by Sara Cormany
Once upon a time I loathed being the girl in the photograph.
I hid behind so and so. I offered to take the picture. Or I’d excuse myself to the restroom to the point I’m sure everyone in my family thought I had a bladder problem.
This at a time when I was the size of a toothpick, had not one wrinkle or gray hair and nothing sagged. (Mamas, you know what I am talking ABOUT...MMMMHMMM.)
Fast forward to today…
Where I am the proud owner of wrinkles and gray hair and flab (especially the kind that jiggles when you wave your arms.) And the sagging? Oh friends…
Forget. About. It.
On top of the obvious differences between 28 and 38 and four children later, I also have a body that’s been through the physical ringer in the last few months.
Bruises in random places. Feet that turn blue and look like they have been borrowed from a 90-year-old man with frostbite. A face that is preciously puffy from steroids. Hair that’s thin on the top and looks like a small animal took up residence on the bottom. And lest we not forget the not-so-fashionable roots that only exist because I am NOT spending money on highlights that are going to fall out.
(Bless your little heart, Dave Ramsey.)
In other words, 2015 will never be called, “The year Sara looked like a supermodel.”
But you know what?
This mama has been in a RIDICULOUS amount of pictures.
Because the one thing I’ve learned in surviving a stroke, losing a dad and fighting through life-threatening health complications is this, my sweet, sweet, mama friends:
Pictures of us aren’t for us. They are for the littles, the tweens, the college kids and even the grown-ups that are someday left behind. And I promise you, they don’t care if you are a size 2 or 22, if you’ve had a bad hair day or even if your face is the size of a small planet.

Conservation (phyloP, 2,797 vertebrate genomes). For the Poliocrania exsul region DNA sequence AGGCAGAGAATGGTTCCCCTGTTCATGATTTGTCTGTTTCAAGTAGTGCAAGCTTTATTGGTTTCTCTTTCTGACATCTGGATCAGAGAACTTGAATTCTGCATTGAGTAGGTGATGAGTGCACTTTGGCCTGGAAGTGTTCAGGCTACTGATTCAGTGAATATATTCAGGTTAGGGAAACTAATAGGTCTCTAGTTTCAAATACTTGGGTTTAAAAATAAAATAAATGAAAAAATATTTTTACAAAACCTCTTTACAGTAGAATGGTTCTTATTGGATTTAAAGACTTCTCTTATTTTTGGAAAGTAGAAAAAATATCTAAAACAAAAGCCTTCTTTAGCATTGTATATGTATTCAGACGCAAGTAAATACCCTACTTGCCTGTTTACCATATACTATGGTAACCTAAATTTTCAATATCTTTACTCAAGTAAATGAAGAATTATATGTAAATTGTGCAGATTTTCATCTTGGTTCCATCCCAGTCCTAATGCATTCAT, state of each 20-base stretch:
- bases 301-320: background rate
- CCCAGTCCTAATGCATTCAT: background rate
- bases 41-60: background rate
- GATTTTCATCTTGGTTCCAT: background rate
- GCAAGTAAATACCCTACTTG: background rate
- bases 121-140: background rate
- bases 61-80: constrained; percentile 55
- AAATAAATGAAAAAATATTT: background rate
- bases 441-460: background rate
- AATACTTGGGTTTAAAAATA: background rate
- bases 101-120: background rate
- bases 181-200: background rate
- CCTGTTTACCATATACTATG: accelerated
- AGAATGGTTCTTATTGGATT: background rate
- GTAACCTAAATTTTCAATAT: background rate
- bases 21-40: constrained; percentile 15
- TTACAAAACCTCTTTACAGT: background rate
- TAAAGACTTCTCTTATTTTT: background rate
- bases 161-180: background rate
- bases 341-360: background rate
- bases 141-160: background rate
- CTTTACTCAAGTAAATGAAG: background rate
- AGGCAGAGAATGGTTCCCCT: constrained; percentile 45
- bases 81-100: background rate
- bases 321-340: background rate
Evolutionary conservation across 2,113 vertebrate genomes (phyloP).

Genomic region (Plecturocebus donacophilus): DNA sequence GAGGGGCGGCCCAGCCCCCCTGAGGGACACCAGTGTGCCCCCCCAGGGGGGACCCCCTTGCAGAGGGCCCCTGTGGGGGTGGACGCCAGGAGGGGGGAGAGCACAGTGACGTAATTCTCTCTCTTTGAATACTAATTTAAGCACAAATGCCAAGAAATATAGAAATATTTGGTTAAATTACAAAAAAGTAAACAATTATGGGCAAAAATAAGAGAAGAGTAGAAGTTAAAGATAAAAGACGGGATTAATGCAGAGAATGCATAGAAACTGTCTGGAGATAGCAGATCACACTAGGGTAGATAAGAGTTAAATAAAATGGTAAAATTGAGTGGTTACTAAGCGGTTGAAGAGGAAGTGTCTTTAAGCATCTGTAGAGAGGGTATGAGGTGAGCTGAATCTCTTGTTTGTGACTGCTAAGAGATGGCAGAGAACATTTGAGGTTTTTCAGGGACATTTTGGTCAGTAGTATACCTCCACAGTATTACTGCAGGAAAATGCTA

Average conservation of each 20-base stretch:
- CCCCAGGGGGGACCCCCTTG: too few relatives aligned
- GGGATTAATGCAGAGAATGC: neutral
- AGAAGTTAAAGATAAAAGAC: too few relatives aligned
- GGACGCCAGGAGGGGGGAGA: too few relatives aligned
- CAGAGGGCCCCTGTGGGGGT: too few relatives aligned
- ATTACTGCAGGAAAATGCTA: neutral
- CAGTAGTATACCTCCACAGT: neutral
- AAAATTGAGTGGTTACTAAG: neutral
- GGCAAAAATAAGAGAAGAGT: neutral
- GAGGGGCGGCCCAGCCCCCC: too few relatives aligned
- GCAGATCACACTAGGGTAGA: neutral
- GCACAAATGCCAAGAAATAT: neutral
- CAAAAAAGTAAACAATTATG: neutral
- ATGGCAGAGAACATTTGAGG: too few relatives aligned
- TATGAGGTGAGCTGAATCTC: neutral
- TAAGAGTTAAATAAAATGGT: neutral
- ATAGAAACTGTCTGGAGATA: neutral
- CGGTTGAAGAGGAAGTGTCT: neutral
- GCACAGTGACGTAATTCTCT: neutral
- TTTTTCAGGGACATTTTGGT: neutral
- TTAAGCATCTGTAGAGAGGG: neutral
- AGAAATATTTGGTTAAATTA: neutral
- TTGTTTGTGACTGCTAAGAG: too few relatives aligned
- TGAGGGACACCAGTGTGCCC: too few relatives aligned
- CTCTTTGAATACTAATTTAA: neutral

All that they want is you in the picture.
You may find it hard to let go of your insecurity. You may give yourself a pep talk every now and again (I know I do.) You may even have to remind yourself that it’s not about you.
But as you enter the season of pumpkin patches and field trips and Christmas bedhead mornings, remember this: You are just as beautiful as you were ten years ago. And really?
You are probably even more so.
Because nothing is more beautiful than a broken vessel used to do great things. For the more we break, the more beautiful we become. And the more beautiful we become, the less we notice our broken bodies and the more we pay attention to the hearts they house.
So go on, mamas, take that picture or two or twenty.
Take it for your loves. Take it for the one who has to fight to stay in it. Take it for the one who knows it might be her last.
Just. Take. It.
And even as the camera flashes, know that real beauty comes from a heart filled with Jesus-sized love and the rest is all just dust.
Sara Cormany guest posts on the first Friday of each month. Sara is mommy to six-year-old Grace, four-year-old Drew, one-year-old Sophie, and her new little miracle Maddie. When she is not wiping noses, changing diapers or chasing her kids, she is a sometimes writer and a sometimes teacher to teenagers. But her most cherished role is that of one who is perfectly held by Jesus. She loves watching Him take the broken, the messy and the seemingly mundane of her everyday and turn it into something beautiful. She recently began her own blog called Where Feet May Fail.